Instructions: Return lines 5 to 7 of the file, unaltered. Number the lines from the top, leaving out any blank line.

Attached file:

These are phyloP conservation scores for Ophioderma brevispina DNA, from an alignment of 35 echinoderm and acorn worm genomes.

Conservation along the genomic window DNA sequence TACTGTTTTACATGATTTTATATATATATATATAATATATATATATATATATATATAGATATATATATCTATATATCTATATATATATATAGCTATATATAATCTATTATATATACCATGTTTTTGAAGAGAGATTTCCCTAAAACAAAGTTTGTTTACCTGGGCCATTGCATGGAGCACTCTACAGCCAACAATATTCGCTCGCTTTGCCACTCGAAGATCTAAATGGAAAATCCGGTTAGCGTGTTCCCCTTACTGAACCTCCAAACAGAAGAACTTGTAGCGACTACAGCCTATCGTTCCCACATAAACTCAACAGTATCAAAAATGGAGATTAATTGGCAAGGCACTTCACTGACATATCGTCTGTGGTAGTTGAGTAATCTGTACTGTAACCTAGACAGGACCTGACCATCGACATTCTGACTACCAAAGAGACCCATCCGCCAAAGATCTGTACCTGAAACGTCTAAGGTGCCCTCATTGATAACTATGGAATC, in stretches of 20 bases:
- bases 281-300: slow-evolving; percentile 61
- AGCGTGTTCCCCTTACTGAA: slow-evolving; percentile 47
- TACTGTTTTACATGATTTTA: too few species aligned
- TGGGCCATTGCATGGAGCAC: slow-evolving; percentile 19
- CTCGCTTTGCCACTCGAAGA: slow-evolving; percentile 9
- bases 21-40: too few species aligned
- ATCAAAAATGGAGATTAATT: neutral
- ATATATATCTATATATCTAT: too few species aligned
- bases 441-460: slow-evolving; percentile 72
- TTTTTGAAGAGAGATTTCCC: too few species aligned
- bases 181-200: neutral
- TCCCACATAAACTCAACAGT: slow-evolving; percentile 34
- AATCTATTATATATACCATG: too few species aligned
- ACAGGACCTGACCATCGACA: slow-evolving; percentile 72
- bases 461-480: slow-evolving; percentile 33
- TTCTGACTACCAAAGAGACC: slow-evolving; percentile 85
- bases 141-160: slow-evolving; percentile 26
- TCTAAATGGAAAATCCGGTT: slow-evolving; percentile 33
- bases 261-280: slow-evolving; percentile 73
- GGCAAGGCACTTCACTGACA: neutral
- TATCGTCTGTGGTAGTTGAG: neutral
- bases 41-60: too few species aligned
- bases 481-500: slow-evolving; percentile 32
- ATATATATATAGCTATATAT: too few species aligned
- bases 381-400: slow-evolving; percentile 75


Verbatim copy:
- TACTGTTTTACATGATTTTA: too few species aligned
- TGGGCCATTGCATGGAGCAC: slow-evolving; percentile 19
- CTCGCTTTGCCACTCGAAGA: slow-evolving; percentile 9